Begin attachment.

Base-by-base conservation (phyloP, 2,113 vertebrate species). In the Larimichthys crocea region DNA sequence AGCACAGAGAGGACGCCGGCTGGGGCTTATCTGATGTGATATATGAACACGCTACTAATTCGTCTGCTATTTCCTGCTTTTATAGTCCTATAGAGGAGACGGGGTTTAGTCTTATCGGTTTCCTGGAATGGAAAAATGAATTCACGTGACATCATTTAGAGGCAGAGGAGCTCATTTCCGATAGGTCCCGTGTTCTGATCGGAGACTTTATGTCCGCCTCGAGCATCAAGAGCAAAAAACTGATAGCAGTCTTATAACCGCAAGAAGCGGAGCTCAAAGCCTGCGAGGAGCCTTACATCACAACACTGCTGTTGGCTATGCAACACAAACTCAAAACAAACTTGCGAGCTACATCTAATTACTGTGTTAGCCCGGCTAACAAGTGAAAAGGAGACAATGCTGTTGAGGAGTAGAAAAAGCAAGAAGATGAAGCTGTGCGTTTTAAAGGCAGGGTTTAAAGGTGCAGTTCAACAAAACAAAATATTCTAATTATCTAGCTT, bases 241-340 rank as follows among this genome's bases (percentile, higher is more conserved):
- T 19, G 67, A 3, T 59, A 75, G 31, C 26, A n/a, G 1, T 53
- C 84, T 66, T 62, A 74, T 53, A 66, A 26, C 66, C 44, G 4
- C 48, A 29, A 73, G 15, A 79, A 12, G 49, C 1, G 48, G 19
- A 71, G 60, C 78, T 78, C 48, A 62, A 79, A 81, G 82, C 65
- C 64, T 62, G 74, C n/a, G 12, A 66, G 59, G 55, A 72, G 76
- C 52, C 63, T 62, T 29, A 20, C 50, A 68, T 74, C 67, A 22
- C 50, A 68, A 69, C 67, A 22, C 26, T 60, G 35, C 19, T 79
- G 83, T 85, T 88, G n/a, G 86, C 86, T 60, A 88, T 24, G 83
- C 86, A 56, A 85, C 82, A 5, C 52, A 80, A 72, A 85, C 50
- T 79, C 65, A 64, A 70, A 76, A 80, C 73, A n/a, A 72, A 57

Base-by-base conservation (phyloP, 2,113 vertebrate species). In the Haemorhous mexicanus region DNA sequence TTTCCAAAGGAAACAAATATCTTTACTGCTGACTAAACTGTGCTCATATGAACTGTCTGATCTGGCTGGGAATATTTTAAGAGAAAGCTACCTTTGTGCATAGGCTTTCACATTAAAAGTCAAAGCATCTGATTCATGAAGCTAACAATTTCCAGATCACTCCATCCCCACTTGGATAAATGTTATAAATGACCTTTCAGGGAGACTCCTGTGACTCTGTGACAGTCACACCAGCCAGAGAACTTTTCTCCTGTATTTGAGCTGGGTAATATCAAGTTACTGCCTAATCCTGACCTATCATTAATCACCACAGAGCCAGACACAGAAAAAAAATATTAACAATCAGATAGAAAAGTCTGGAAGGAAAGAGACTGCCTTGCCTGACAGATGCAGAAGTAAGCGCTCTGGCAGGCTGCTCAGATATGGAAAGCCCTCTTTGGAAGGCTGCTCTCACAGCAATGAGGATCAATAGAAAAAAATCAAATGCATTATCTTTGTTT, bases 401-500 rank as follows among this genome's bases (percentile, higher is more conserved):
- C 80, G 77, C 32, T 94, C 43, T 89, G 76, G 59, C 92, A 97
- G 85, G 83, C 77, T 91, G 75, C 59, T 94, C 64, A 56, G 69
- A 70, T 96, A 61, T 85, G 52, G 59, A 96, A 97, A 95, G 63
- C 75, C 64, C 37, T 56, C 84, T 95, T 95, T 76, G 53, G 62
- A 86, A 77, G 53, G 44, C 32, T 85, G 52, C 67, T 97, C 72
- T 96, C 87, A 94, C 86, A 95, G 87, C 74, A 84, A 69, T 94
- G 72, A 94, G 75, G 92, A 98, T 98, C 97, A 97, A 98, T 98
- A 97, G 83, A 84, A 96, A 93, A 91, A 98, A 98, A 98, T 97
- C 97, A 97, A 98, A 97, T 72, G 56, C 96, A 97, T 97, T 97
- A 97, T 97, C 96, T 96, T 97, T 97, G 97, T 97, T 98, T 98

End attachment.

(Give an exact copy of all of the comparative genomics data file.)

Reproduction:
Base-by-base conservation (phyloP, 2,113 vertebrate species). In the Larimichthys crocea region DNA sequence AGCACAGAGAGGACGCCGGCTGGGGCTTATCTGATGTGATATATGAACACGCTACTAATTCGTCTGCTATTTCCTGCTTTTATAGTCCTATAGAGGAGACGGGGTTTAGTCTTATCGGTTTCCTGGAATGGAAAAATGAATTCACGTGACATCATTTAGAGGCAGAGGAGCTCATTTCCGATAGGTCCCGTGTTCTGATCGGAGACTTTATGTCCGCCTCGAGCATCAAGAGCAAAAAACTGATAGCAGTCTTATAACCGCAAGAAGCGGAGCTCAAAGCCTGCGAGGAGCCTTACATCACAACACTGCTGTTGGCTATGCAACACAAACTCAAAACAAACTTGCGAGCTACATCTAATTACTGTGTTAGCCCGGCTAACAAGTGAAAAGGAGACAATGCTGTTGAGGAGTAGAAAAAGCAAGAAGATGAAGCTGTGCGTTTTAAAGGCAGGGTTTAAAGGTGCAGTTCAACAAAACAAAATATTCTAATTATCTAGCTT, bases 241-340 rank as follows among this genome's bases (percentile, higher is more conserved):
- T 19, G 67, A 3, T 59, A 75, G 31, C 26, A n/a, G 1, T 53
- C 84, T 66, T 62, A 74, T 53, A 66, A 26, C 66, C 44, G 4
- C 48, A 29, A 73, G 15, A 79, A 12, G 49, C 1, G 48, G 19
- A 71, G 60, C 78, T 78, C 48, A 62, A 79, A 81, G 82, C 65
- C 64, T 62, G 74, C n/a, G 12, A 66, G 59, G 55, A 72, G 76
- C 52, C 63, T 62, T 29, A 20, C 50, A 68, T 74, C 67, A 22
- C 50, A 68, A 69, C 67, A 22, C 26, T 60, G 35, C 19, T 79
- G 83, T 85, T 88, G n/a, G 86, C 86, T 60, A 88, T 24, G 83
- C 86, A 56, A 85, C 82, A 5, C 52, A 80, A 72, A 85, C 50
- T 79, C 65, A 64, A 70, A 76, A 80, C 73, A n/a, A 72, A 57

Base-by-base conservation (phyloP, 2,113 vertebrate species). In the Haemorhous mexicanus region DNA sequence TTTCCAAAGGAAACAAATATCTTTACTGCTGACTAAACTGTGCTCATATGAACTGTCTGATCTGGCTGGGAATATTTTAAGAGAAAGCTACCTTTGTGCATAGGCTTTCACATTAAAAGTCAAAGCATCTGATTCATGAAGCTAACAATTTCCAGATCACTCCATCCCCACTTGGATAAATGTTATAAATGACCTTTCAGGGAGACTCCTGTGACTCTGTGACAGTCACACCAGCCAGAGAACTTTTCTCCTGTATTTGAGCTGGGTAATATCAAGTTACTGCCTAATCCTGACCTATCATTAATCACCACAGAGCCAGACACAGAAAAAAAATATTAACAATCAGATAGAAAAGTCTGGAAGGAAAGAGACTGCCTTGCCTGACAGATGCAGAAGTAAGCGCTCTGGCAGGCTGCTCAGATATGGAAAGCCCTCTTTGGAAGGCTGCTCTCACAGCAATGAGGATCAATAGAAAAAAATCAAATGCATTATCTTTGTTT, bases 401-500 rank as follows among this genome's bases (percentile, higher is more conserved):
- C 80, G 77, C 32, T 94, C 43, T 89, G 76, G 59, C 92, A 97
- G 85, G 83, C 77, T 91, G 75, C 59, T 94, C 64, A 56, G 69
- A 70, T 96, A 61, T 85, G 52, G 59, A 96, A 97, A 95, G 63
- C 75, C 64, C 37, T 56, C 84, T 95, T 95, T 76, G 53, G 62
- A 86, A 77, G 53, G 44, C 32, T 85, G 52, C 67, T 97, C 72
- T 96, C 87, A 94, C 86, A 95, G 87, C 74, A 84, A 69, T 94
- G 72, A 94, G 75, G 92, A 98, T 98, C 97, A 97, A 98, T 98
- A 97, G 83, A 84, A 96, A 93, A 91, A 98, A 98, A 98, T 97
- C 97, A 97, A 98, A 97, T 72, G 56, C 96, A 97, T 97, T 97
- A 97, T 97, C 96, T 96, T 97, T 97, G 97, T 97, T 98, T 98